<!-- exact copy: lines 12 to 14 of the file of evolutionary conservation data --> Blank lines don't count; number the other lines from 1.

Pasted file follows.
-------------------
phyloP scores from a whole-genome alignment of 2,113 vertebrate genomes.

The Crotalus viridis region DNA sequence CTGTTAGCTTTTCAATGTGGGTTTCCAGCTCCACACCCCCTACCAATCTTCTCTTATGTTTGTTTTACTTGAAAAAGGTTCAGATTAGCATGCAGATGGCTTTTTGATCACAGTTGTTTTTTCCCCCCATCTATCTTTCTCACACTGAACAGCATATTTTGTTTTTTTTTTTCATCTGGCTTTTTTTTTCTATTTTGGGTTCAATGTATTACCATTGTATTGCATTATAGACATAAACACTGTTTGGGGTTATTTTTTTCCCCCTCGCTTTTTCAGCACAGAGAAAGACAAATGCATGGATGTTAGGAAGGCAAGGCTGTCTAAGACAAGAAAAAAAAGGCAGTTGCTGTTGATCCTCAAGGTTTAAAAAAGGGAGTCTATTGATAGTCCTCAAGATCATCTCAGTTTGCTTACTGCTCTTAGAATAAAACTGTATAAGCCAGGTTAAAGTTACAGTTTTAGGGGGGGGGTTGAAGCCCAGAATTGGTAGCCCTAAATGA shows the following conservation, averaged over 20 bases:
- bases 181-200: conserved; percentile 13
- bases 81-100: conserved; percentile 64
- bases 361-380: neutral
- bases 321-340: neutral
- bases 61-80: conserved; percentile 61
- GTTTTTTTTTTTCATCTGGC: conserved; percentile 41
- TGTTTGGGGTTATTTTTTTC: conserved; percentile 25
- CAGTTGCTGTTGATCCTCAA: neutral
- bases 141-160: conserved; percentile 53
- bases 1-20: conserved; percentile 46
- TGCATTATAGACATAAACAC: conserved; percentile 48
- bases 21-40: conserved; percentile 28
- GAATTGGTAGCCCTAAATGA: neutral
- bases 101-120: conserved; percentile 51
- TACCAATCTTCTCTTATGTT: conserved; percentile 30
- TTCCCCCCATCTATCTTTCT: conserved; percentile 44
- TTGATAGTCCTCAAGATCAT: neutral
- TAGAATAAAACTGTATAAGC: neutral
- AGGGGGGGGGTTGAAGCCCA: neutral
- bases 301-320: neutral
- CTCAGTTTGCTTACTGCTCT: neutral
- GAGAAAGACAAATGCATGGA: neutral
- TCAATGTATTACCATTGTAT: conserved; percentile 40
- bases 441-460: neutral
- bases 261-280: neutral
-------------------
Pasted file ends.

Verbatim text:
- bases 1-20: conserved; percentile 46
- TGCATTATAGACATAAACAC: conserved; percentile 48
- bases 21-40: conserved; percentile 28